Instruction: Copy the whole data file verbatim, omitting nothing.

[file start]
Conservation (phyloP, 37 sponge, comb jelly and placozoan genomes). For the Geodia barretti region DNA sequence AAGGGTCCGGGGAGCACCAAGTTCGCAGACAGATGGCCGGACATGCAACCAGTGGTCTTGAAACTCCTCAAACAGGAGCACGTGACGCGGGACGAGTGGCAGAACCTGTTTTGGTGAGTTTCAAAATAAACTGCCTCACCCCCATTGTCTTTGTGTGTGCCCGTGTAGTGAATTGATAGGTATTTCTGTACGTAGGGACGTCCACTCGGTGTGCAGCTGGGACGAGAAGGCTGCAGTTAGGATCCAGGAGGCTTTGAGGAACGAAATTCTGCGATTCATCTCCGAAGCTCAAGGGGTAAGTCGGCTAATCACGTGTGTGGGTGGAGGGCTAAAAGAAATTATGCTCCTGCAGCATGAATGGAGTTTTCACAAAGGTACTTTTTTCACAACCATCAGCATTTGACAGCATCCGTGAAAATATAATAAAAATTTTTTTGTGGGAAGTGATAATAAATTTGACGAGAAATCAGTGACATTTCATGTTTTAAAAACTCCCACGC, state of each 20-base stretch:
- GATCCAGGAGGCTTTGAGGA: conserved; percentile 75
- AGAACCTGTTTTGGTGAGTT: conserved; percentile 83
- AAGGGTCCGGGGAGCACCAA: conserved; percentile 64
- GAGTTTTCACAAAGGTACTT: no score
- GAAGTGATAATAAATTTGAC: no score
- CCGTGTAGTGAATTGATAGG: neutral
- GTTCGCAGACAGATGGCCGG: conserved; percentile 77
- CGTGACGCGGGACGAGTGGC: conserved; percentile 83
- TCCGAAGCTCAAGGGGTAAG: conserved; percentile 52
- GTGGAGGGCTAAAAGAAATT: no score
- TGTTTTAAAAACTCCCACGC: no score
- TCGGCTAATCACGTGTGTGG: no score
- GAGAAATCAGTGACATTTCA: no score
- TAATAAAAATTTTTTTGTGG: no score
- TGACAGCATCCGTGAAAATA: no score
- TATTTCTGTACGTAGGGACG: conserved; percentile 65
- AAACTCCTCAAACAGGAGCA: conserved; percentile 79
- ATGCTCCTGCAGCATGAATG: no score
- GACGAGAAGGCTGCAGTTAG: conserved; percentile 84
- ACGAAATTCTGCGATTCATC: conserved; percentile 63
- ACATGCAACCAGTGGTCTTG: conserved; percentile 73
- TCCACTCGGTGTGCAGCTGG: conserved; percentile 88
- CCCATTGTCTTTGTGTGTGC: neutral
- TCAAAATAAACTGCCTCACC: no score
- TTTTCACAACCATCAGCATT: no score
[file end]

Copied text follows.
Conservation (phyloP, 37 sponge, comb jelly and placozoan genomes). For the Geodia barretti region DNA sequence AAGGGTCCGGGGAGCACCAAGTTCGCAGACAGATGGCCGGACATGCAACCAGTGGTCTTGAAACTCCTCAAACAGGAGCACGTGACGCGGGACGAGTGGCAGAACCTGTTTTGGTGAGTTTCAAAATAAACTGCCTCACCCCCATTGTCTTTGTGTGTGCCCGTGTAGTGAATTGATAGGTATTTCTGTACGTAGGGACGTCCACTCGGTGTGCAGCTGGGACGAGAAGGCTGCAGTTAGGATCCAGGAGGCTTTGAGGAACGAAATTCTGCGATTCATCTCCGAAGCTCAAGGGGTAAGTCGGCTAATCACGTGTGTGGGTGGAGGGCTAAAAGAAATTATGCTCCTGCAGCATGAATGGAGTTTTCACAAAGGTACTTTTTTCACAACCATCAGCATTTGACAGCATCCGTGAAAATATAATAAAAATTTTTTTGTGGGAAGTGATAATAAATTTGACGAGAAATCAGTGACATTTCATGTTTTAAAAACTCCCACGC, state of each 20-base stretch:
- GATCCAGGAGGCTTTGAGGA: conserved; percentile 75
- AGAACCTGTTTTGGTGAGTT: conserved; percentile 83
- AAGGGTCCGGGGAGCACCAA: conserved; percentile 64
- GAGTTTTCACAAAGGTACTT: no score
- GAAGTGATAATAAATTTGAC: no score
- CCGTGTAGTGAATTGATAGG: neutral
- GTTCGCAGACAGATGGCCGG: conserved; percentile 77
- CGTGACGCGGGACGAGTGGC: conserved; percentile 83
- TCCGAAGCTCAAGGGGTAAG: conserved; percentile 52
- GTGGAGGGCTAAAAGAAATT: no score
- TGTTTTAAAAACTCCCACGC: no score
- TCGGCTAATCACGTGTGTGG: no score
- GAGAAATCAGTGACATTTCA: no score
- TAATAAAAATTTTTTTGTGG: no score
- TGACAGCATCCGTGAAAATA: no score
- TATTTCTGTACGTAGGGACG: conserved; percentile 65
- AAACTCCTCAAACAGGAGCA: conserved; percentile 79
- ATGCTCCTGCAGCATGAATG: no score
- GACGAGAAGGCTGCAGTTAG: conserved; percentile 84
- ACGAAATTCTGCGATTCATC: conserved; percentile 63
- ACATGCAACCAGTGGTCTTG: conserved; percentile 73
- TCCACTCGGTGTGCAGCTGG: conserved; percentile 88
- CCCATTGTCTTTGTGTGTGC: neutral
- TCAAAATAAACTGCCTCACC: no score
- TTTTCACAACCATCAGCATT: no score